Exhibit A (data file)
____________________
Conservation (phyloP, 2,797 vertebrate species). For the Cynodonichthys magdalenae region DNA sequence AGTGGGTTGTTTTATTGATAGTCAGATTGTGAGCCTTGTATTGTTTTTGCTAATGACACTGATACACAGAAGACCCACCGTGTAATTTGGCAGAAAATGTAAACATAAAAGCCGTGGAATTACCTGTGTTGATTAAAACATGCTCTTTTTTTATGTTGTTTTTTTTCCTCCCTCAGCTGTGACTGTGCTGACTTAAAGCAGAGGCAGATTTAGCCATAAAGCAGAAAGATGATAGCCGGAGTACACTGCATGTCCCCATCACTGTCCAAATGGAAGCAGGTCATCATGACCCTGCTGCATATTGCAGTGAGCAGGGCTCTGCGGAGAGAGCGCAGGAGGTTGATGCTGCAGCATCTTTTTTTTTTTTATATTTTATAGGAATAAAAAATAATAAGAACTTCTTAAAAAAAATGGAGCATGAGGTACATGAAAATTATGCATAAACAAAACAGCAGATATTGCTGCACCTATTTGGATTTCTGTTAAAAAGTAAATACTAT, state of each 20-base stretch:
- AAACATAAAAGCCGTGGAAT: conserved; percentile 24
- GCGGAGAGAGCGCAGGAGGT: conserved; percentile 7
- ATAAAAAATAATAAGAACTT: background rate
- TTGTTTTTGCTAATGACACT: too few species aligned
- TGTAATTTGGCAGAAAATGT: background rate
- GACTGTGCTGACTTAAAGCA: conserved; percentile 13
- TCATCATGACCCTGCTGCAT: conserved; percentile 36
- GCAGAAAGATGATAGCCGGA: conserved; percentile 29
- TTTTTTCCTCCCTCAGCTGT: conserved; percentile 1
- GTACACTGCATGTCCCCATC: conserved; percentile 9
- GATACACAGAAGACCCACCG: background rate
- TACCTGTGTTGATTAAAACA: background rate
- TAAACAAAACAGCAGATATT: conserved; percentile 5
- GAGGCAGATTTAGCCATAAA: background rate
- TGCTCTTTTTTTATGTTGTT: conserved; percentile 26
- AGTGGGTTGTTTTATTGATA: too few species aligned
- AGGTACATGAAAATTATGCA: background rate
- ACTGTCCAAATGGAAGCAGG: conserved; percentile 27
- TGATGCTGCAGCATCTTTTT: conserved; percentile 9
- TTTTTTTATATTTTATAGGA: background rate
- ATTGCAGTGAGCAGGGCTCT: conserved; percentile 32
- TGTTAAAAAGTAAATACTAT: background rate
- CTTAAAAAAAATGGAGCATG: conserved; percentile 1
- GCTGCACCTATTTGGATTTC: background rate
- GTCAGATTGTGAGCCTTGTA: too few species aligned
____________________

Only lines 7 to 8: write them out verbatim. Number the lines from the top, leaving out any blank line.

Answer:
- GACTGTGCTGACTTAAAGCA: conserved; percentile 13
- TCATCATGACCCTGCTGCAT: conserved; percentile 36